Adaptation to high soil trace metal element concentrations in Arabidopsis arenosa
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Metalliferous soils are harsh environments for plants as a result of their low levels of macronutrients and richness in trace metal elements (TME; e.g. Cd, Pb, Zn). Plant survival under these conditions requires soil-specific adaptations. Arabidopsis arenosa, a relative of A. thaliana, is an obligate outcrosser that occurs on both metalliferous and non-metalliferous soils. We are interested in adaptive differences between populations from metalliferous (M) and non-metalliferous (NM) sites, from a genomic and a functional perspective. From natural M and NM populations, we collected leaves, soil and seeds of individual plants, determined leaf and soil TME content and performed genomic divergence scans and environmental association analyses. In a greenhouse reciprocal transplant experiment, we tested for local adaptation and differences in gene transcription (RNAseq). Further, to perform a bulked segregant analysis, we created a segregating F2 population by crossing M and NM individuals from one soil contrast. Here, we demonstrate that M populations are adapted to metalliferous soils and that metalliferous soils exert a strong selection pressure manifesting in differing survival rates of M and NM plants on metalliferous soil. We present how we identify candidate loci underlying adaptive differences between M and NM populations, by integrating population genomics (genome scans, association analyses), quantitative genetics (bulked segregant analysis, RNAseq) and in the near future molecular biology (cloning of alleles, characterisation of knock-out mutants). To date, our approach identified well characterised metal-adaptation genes (e.g. HMA4, MTP1) next to a majority of undescribed and (so far) non-metal related candidate loci. Mehr anzeigen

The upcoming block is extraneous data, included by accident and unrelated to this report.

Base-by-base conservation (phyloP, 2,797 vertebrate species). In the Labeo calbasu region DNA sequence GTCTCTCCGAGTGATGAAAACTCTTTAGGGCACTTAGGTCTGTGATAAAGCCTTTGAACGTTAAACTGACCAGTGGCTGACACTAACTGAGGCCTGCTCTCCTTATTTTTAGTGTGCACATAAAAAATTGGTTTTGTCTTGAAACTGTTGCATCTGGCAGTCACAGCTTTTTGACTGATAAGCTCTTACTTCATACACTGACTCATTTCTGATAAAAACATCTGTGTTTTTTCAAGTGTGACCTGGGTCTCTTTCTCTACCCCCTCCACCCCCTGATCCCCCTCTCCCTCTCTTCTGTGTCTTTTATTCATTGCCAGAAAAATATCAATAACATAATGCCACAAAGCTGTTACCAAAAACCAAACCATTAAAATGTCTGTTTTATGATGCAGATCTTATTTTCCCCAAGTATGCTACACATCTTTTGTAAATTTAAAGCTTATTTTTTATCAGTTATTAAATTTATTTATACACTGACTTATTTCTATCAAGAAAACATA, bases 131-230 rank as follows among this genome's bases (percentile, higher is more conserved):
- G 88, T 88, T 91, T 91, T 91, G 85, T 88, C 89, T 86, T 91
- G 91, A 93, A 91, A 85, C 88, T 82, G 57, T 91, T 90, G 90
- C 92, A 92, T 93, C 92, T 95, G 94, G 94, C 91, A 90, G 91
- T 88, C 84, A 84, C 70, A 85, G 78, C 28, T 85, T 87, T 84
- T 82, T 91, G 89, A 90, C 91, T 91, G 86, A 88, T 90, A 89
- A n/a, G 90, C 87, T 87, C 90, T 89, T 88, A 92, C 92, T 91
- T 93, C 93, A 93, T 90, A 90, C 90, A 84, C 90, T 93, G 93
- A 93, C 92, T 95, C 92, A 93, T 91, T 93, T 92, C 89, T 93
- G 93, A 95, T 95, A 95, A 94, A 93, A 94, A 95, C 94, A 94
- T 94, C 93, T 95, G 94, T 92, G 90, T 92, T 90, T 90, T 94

BuchtitelOnline Program and Abstracts: 17th Congress of the European Society for Evolutionary Biology (ESEB 2019)
Seiten / Artikelnummer
Organisationseinheit03706 - Widmer, Alexander / Widmer, Alexander
171523 - The functional basis of edaphic adaptation to high metal concentrations (SNF)
AnmerkungenConference lecture on August 24, 2019.